Monday, April 28, 2014

Pneumatic (air-filled) postcranial bones

We see that the postcranial bones of pterosaurs, secondarily flightless maniraptors and birds are pneumatic.
Coelurosaur dinosaurs did not have pneumatic postcranial bones.

Pneumatic (air-filled) postcranial bones are unique to birds among extant tetrapods. Unambiguous skeletal correlates of postcranial pneumaticity first appeared in the Late Triassic (approximately 210 million years ago), when they evolved independently in several groups of bird-line archosaurs (ornithodirans). These include the theropod dinosaurs [maniraptors] (of which birds are extant representatives), the pterosaurs, and sauropodomorph dinosaurs. [Note that sauropodomorph dinosaurs are not claimed to be on the purported line leading to birds].
Increases in skeletal pneumaticity occurred independently in as many as 12 lineages, highlighting a remarkably high number of parallel acquisitions of a bird-like feature among non-avian theropods.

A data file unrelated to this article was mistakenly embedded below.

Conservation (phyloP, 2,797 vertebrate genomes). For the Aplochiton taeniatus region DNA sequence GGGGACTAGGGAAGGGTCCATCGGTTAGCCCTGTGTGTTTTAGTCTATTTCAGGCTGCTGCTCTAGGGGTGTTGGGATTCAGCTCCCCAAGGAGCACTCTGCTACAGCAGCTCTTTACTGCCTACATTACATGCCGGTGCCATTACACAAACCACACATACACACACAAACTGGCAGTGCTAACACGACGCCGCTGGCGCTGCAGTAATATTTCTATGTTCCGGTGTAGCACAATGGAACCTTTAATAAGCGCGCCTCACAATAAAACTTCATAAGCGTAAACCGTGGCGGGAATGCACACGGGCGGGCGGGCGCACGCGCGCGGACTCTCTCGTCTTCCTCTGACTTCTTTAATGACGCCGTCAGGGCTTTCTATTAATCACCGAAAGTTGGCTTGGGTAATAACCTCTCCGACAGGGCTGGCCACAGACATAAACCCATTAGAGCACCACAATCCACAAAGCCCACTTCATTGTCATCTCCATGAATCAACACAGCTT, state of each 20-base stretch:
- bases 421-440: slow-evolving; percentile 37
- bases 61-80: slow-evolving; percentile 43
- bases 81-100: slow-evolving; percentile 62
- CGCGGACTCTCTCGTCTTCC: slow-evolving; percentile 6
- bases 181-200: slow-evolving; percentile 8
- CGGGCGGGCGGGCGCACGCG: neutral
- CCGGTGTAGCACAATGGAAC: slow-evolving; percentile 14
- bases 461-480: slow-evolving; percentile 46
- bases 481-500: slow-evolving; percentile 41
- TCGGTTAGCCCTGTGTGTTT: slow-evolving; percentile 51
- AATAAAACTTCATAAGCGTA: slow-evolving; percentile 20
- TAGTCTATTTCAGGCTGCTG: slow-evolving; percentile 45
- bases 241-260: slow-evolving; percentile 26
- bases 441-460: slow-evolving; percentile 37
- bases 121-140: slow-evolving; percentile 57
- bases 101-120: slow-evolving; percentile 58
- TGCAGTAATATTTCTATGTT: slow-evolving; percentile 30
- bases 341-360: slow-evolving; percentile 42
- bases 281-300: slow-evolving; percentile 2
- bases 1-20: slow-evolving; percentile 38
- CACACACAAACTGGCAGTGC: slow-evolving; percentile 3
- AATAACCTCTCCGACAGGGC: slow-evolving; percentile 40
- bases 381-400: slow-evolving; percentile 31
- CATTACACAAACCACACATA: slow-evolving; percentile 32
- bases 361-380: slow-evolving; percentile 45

However, the body size threshold for extensive pneumatisation is lower in theropod lineages more closely related to birds (maniraptorans). Thus, relaxation of the relationship between body size and pneumatisation preceded the origin of birds and cannot be explained as an adaptation for flight. We hypothesise that skeletal density modulation in small, non-volant, maniraptorans resulted in energetic savings as part of a multi-system response to increased metabolic demands. Acquisition of extensive postcranial pneumaticity in small-bodied maniraptorans may indicate avian-like high-performance endothermy.
There are two possible explanations about how these maniraptors could be non-volant.
One is the way purported by the dino to bird theory (they are purported to be intermediate between dinosaur and Paraves). That fails because they came millions of years later.

The other is as secondarily flightless. And being secondarily flightless, they would have inherited their pneumaticity from their flying paravian ancestors. Their pneumaticity was to accommodate air sacs which is part of the unique breathing system that pterosaurs had and birds have.
So that explains the "postcranial pneumaticity in small-bodied maniraptorans". They evolved from flying paraves which had evolved from pterosaurs.

Also see: